Lifeline offered to shaky companies

OTTAWA — Canadian companies facing bankruptcy are being given access to a new $1 billion lifeline from Ottawa and major financial firms to provide breathing space to restructure operations and return to solvency, Export Development Canada said Wednesday.

OTTAWA — Canadian companies facing bankruptcy are being given access to a new $1 billion lifeline from Ottawa and major financial firms to provide breathing space to restructure operations and return to solvency, Export Development Canada said Wednesday.

The EDC said it has agreed to become the top contributor to a new fund that would act as the bank of last resort to struggling companies who are unable to obtain credit through normal channels.

The Crown corporation has put up $450 million and Toronto-based Brookfield Asset Management (TSX:BAM.A), the former Brascan conglomerate, another $100 million to the fund. Other investors include the Canadian Imperial Bank of Commerce (TSX:CM) and Sun Life Financial Inc. (TSX:SLF), one of Canada’s largest insurers.

Brookfield will manage the fund and provide so-called debtor-in-possession loans and other specialty financing to insolvent Canadian companies who need money to pay the day to day bills while they restructure or reorganize.

Credit conditions have been easing in Canada in the past few months, but EDC chief executive Eric Siegel said the $1 billion fund is designed to address a specific need of companies that have to go through bankruptcy proceedings.

In the last year or so, forestry companies hit hard by the recession have been restructuring to stay alive. Canada’s biggest airline. Air Canada, was also close to restructuring under federal bankruptcy laws but managed to avoid it with fresh financing and concessions from its workers.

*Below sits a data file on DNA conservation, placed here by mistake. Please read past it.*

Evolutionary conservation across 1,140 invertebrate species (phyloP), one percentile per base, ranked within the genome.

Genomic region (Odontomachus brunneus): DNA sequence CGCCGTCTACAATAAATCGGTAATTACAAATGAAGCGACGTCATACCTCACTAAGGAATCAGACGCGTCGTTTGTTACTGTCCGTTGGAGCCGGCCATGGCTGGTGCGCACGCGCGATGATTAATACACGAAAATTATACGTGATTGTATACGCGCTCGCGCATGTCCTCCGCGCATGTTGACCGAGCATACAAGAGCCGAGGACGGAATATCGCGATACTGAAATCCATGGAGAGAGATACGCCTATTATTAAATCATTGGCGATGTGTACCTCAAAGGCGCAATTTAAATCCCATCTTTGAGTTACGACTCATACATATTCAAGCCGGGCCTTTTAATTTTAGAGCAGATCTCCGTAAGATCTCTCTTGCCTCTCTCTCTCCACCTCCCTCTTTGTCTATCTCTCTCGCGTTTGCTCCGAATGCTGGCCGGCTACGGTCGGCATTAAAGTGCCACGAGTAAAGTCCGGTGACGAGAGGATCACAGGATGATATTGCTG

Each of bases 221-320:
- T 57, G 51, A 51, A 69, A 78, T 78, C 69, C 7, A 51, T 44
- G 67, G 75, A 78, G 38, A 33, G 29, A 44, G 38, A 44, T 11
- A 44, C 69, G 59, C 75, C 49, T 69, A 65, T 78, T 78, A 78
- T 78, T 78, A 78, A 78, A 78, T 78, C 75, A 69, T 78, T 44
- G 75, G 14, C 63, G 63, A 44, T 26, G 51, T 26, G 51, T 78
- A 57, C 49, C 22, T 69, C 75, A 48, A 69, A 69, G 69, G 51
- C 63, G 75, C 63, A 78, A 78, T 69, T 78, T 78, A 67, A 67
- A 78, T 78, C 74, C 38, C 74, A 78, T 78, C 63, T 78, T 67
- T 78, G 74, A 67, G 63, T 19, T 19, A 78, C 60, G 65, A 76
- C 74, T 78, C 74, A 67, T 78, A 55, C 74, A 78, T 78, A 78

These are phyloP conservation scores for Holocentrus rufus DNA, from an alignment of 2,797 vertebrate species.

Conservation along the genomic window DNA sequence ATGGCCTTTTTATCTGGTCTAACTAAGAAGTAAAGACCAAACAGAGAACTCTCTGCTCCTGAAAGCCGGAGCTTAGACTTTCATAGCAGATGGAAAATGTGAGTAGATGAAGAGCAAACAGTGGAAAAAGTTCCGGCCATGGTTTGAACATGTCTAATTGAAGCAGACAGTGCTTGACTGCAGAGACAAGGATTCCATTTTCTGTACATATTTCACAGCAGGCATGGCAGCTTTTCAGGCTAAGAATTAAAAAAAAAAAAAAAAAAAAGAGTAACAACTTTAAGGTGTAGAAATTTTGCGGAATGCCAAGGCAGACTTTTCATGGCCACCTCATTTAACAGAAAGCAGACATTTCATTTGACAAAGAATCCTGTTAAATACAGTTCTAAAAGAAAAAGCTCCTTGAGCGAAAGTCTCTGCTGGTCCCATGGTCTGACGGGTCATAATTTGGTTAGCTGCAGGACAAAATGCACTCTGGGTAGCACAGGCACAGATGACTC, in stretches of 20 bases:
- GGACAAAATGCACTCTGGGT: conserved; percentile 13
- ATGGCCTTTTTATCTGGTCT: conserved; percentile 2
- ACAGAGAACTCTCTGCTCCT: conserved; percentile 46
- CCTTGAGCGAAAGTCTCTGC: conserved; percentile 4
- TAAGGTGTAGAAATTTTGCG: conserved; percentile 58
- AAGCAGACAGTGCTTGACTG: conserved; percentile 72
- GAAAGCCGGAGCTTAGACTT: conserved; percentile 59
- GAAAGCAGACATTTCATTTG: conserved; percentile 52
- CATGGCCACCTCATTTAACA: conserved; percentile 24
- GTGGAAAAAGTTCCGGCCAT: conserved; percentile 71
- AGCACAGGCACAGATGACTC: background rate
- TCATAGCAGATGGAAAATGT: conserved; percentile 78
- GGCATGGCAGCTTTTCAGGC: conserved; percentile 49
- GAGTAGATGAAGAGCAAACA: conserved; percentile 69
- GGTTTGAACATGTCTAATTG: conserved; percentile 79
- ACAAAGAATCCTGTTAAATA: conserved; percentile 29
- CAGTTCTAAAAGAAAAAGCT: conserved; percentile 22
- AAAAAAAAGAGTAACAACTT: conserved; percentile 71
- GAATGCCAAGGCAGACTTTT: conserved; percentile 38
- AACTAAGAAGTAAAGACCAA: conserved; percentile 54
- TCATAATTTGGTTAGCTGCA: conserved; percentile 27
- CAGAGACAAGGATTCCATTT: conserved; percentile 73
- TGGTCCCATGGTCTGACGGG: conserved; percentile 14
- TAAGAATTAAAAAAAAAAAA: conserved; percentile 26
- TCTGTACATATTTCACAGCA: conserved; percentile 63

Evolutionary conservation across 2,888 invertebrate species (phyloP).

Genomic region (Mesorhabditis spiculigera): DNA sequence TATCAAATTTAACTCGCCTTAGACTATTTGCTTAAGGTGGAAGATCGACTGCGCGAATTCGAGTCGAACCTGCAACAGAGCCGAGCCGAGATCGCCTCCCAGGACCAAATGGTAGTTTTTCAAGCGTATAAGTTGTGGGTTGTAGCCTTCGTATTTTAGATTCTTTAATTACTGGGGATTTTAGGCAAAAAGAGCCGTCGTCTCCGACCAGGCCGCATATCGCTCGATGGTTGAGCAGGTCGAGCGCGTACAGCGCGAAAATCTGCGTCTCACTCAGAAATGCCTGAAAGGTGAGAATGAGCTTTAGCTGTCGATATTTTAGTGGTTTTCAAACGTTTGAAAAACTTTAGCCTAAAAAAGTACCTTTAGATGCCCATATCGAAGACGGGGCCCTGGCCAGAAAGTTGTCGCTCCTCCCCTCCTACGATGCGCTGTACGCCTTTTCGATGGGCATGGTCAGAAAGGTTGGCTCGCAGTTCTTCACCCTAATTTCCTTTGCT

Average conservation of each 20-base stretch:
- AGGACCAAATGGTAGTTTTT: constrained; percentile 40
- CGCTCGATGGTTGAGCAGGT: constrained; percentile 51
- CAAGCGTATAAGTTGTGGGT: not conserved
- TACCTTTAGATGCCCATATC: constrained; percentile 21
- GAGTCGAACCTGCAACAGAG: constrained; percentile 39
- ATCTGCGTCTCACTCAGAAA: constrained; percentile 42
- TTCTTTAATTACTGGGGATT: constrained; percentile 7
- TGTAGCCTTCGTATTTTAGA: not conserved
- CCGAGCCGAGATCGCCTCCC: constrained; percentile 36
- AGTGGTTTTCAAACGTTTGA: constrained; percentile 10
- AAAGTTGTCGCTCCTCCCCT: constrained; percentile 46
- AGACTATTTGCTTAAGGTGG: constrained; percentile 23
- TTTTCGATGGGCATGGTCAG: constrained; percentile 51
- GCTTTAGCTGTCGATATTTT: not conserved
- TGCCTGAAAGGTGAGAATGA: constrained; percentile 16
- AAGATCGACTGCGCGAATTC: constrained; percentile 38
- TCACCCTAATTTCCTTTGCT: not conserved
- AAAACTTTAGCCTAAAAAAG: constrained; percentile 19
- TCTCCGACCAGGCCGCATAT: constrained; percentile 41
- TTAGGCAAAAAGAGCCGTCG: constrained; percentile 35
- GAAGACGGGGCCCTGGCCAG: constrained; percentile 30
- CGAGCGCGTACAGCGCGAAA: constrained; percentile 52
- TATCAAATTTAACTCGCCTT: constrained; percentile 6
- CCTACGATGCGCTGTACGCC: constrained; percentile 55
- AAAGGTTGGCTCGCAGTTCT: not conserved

In the past, companies ranging from Stelco and Algoma Steel to Air Canada, commercial printer Quebecor World and furniture maker Shermag Inc. have restructured under the federal Companies’ Creditors Arrangement Act.

Typically this (financing) has been supplied by banks or hedge funds, and they are there, but the concern is that there may not be as much capacity coming from those traditional sources,” he explained.

“We believe there is a real need now and we believe there will continue to be need going forward.”

This year alone, newsprint giant AbitibiBowater and pulp and paper producer Fraser Papers Inc. — and a spate of smaller companies battered by the recession — have filed for protection from creditors under the CCAA law. They are currently streamlining to emerge as leaner companies, with fewer employees and lower costs.

Segal said the fund could prevent viable firms from being forced into liquidation just because they lack access to bridge financing that would have enabled them to restructure and ride out the economic downturn.

In a news release, Brookfield managing partner Joe Freedman said the fund will help “viable enterprises emerge from the current recession in a strong competitive position.”

“Brookfield’s history of specialty bridge lending and expertise in corporate restructuring positions us well to provide tailored solutions to support companies through the restructuring process,” Freedman said.

Siegel said it is likely that the fund could expand beyond $1 billion.

He said so-called debtor-in-possession financing entails relatively low risk for lenders because it must be repaid before a company can emerge from the bankruptcy process, and has a priority position relative to other creditors in the event of a liquidation.

In this case, the fund will target mid-market and larger scale opportunities where at least C$20 million of financing is needed.

“CIBC is pleased to be a part of this initiative, which will help support Canadian companies in these uncertain economic times,” said Laura Dottori-Attanasio, global head of corporate credit at the big bank.

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